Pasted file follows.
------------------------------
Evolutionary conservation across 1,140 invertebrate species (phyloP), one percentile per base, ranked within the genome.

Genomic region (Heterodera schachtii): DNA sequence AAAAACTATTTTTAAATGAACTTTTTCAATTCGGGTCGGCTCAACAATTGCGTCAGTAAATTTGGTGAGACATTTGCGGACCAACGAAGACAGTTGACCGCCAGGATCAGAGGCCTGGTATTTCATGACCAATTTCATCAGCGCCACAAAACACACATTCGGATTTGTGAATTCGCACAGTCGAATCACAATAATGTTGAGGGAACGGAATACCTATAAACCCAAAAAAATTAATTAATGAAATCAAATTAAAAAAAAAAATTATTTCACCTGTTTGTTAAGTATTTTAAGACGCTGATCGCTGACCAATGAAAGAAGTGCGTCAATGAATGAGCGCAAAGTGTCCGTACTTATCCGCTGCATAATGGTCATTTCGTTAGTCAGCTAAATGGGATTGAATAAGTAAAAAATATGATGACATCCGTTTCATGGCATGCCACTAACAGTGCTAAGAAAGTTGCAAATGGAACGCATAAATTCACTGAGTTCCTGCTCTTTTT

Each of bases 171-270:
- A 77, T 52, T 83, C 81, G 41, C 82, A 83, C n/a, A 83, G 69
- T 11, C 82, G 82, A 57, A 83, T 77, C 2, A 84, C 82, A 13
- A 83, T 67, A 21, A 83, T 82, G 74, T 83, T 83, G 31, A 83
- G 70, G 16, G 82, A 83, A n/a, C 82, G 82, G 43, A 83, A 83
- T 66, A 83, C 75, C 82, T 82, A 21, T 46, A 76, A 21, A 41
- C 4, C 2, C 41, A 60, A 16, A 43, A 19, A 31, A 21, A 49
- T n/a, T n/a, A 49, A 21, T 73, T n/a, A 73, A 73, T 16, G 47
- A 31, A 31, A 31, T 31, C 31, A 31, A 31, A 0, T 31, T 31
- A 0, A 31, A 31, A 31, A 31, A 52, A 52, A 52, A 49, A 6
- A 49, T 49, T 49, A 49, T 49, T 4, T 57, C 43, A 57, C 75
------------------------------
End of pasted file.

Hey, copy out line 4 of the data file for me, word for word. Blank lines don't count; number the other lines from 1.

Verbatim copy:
- A 77, T 52, T 83, C 81, G 41, C 82, A 83, C n/a, A 83, G 69